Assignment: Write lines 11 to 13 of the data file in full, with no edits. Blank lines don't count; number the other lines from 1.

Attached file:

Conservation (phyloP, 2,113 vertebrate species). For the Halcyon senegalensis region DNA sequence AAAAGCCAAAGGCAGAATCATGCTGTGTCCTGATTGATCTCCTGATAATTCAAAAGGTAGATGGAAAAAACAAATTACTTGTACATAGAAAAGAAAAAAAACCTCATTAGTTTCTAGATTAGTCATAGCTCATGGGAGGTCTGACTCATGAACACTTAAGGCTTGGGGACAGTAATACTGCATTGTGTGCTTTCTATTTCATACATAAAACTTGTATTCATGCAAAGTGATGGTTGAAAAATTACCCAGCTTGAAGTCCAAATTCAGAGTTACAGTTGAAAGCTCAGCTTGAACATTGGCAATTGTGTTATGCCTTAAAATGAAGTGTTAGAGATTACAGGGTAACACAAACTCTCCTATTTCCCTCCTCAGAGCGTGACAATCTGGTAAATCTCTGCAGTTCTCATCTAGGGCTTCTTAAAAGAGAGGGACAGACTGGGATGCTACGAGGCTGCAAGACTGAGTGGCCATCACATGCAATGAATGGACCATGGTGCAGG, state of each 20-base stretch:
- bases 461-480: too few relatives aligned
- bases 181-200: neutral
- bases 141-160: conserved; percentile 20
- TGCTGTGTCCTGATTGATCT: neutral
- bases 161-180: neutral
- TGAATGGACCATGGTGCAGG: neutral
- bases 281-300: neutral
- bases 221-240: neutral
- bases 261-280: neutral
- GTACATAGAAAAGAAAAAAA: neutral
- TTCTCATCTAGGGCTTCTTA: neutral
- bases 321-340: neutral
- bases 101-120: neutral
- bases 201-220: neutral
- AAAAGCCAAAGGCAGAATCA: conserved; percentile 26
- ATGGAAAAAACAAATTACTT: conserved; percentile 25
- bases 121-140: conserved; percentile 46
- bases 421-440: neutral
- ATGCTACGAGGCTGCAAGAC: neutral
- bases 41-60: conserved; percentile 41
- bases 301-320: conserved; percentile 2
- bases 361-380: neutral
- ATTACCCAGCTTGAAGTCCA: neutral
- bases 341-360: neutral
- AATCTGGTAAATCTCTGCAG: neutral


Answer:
- GTACATAGAAAAGAAAAAAA: neutral
- TTCTCATCTAGGGCTTCTTA: neutral
- bases 321-340: neutral